News Looking forward in Mallacoota, one year after the flames arrived

Looking forward in Mallacoota, one year after the flames arrived

mallacoota bushfire
This image of Finn escaping the fires at Mallacoota became the face of the bushfire crisis. Photo: ABC News
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The people of Mallacoota in Victoria’s east will gather on Wednesday morning not far from where – one a year ago – they huddled in fear against an eerie red backdrop.

Unlike last year, and most days that followed throughout 2020, there is much to cheers to this New Year’s Eve eve.

But there is no time yet to celebrate when there is still so much work to be done. And they worry the rest of the nation has moved on.

Locals want the plaque they will unveil to be a place of sober reflection – and an object that sparks conversations for years to come.

They want to talk about how to avoid a repeat of history.

It was just after 8am to the day last year that a bushfire – caused by a lightning strike three days earlier, and 40 kilometres north along the coast – brought a wall of flames towards the town.

Mallacoota beneath an unearthly red sky. Photo: ABC

In the hours that followed, more than 135 homes were destroyed and many others damaged.

Photographs and videos sent from scared locals and tourists to family and friends, and subsequently shared around the world, showed what was happening on the ground as a 10-kilometre fire front approached.

In a time before face masks were the daily norm for many Australians, images of a child in protective face gear steering a boat to safety caused us all to take a collective gasp.

Here was the reality faced by thousands of residents and holidaymakers who should have been preparing to wish each other a happy New Year: A blazing red sky and a choice between staying in Mallacoota with no idea if a ring of flames would wipe out the town, or get across the water.

Pictures of Finn, aged 11, were printed around Australia and the world. Photo: ABC

Allison Marion would later recall taking the photo of her son Finn as her family evacuated in the tinny.

“Both my boys are little legends. They were very calm,” Ms Marion told the ABC from where she sheltered days later.

“Finn drove the boat and my other son looked after the dog in the boat and [I am] very proud of both of them.

“We were lucky enough to be with a group of other people from Mallacoota and other families who assisted us.”

Navy ships were deployed to transport those most in need and to bring supplies to the area, which was cut off from roads.

By the start of 2020, families could breathe a sigh of relief.

The clean up was just beginning though – and to this day a full recovery is a long way off.

Every little bit has been helping.

Almost half of the population volunteers time to help the bushfire recovery in some way or other.

This is against the average volunteer participation rate in Australia of 19 per cent.

Mallacoota locals during the bushfire crisis in January.

Proclaiming its presence as The Hub is the Mallacoota District centre of Bushfire Recovery Victoria.

Soon after people returned from evacuation in January, the town voted to create a community-led recovery association, to build community resilience. This was incorporated as the Mallacoota and District Recovery Association (MADRA).

Not to be left out, the youth created an online hub to share positivity, which they call MAD Random Acts.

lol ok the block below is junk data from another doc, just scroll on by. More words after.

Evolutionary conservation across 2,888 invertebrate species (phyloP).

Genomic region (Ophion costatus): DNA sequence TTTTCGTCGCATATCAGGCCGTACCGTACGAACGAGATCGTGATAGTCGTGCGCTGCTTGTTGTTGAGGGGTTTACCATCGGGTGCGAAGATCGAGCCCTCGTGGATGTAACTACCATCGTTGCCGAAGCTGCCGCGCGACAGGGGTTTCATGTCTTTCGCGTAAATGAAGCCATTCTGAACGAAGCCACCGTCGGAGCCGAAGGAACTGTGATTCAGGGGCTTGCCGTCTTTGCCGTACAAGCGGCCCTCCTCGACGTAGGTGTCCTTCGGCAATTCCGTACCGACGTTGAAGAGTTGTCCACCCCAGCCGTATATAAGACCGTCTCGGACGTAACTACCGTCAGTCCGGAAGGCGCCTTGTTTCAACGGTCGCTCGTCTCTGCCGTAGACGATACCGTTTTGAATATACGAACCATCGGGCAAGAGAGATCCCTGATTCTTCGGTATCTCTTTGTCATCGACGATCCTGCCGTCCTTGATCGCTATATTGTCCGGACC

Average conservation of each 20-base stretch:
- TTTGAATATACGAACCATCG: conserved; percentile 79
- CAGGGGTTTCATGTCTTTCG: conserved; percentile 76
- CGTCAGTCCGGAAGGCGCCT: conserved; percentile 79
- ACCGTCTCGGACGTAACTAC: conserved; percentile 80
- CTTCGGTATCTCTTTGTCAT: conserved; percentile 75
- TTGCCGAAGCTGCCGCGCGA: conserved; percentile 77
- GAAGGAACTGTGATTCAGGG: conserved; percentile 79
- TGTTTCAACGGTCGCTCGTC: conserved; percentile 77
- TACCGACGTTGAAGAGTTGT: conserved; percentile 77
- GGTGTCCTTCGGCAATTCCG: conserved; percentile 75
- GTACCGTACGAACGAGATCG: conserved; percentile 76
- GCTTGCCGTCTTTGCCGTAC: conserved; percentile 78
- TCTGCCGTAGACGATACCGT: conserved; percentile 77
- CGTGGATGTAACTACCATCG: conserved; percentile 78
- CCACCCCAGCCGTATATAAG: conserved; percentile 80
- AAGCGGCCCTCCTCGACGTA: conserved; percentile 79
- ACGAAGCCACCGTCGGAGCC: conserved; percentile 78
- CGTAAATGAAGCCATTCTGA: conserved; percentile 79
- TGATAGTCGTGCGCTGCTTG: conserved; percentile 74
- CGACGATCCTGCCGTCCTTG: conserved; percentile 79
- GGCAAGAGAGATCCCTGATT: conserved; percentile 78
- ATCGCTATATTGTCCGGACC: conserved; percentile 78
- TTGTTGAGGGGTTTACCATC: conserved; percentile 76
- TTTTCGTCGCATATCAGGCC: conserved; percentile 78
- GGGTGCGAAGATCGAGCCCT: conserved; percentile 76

Tourists are playing a role in the recovery this summer, too.

Mallacoota is the last township in Victoria along the coast before the Princes Highway crosses into New South Wales.

Ordinarily its population of about 1100 grows to 8000 in peak seasons, particularly over Easter and Christmas.

The crowds have started returning already; Victorians have been drawn to rural areas this summer, to get away after COVID-19 lockdowns and do their bit for regional economies.

The Victorian Regional Travel Voucher Scheme for applications to register for a $200 rebate to spend on accommodation, attractions or tours crashed the day it was opened.

A disconcerting observation of arrivals in Mallacoota might be of properties up for sale, but the resilience of the community and the town’s vibrancy is evident on a walk around the main streets.

The seafood and steaks are a delight at the Mallacoota Bistro Hotel.

Everybody points the visitor to Lucy’s for the abalone that the region is known for.

The Mallacoota Arts Space housing 3MGB Community Radio is humming, and the powered sites full at the Mallacoota Foreshore.

Katie Symes, co-ordinator of the Mallacoota District of Bushfire Recovery Victoria, said the district was now “more visible to the world”.

“The Mallacoota and District community have now experienced an event that will define us and our sense of place together, forever. The lived experiences we shared … have become part of our narrative,” Ms Symes said.

Our stories of devastation and loss, but also of regeneration and strength, will serve the community well along the long road to recovery and healing.’’

Ms Symes said the pandemic had caused a “global pause”, a sense of stillness and time for reflection, “like we have not seen in a very long time”.

“Perhaps there is an opportunity for us all to listen more deeply to Mother Nature and to truly value what is most precious and endangered,” she said.

“Our natural environment and the sense of connection we share with it and to each other.

“It is my hope that visitors will continue to visit our region in support of recovery with understanding and respect, and by treading lightly with us and the natural environment, as they journey through this special little corner of the world.”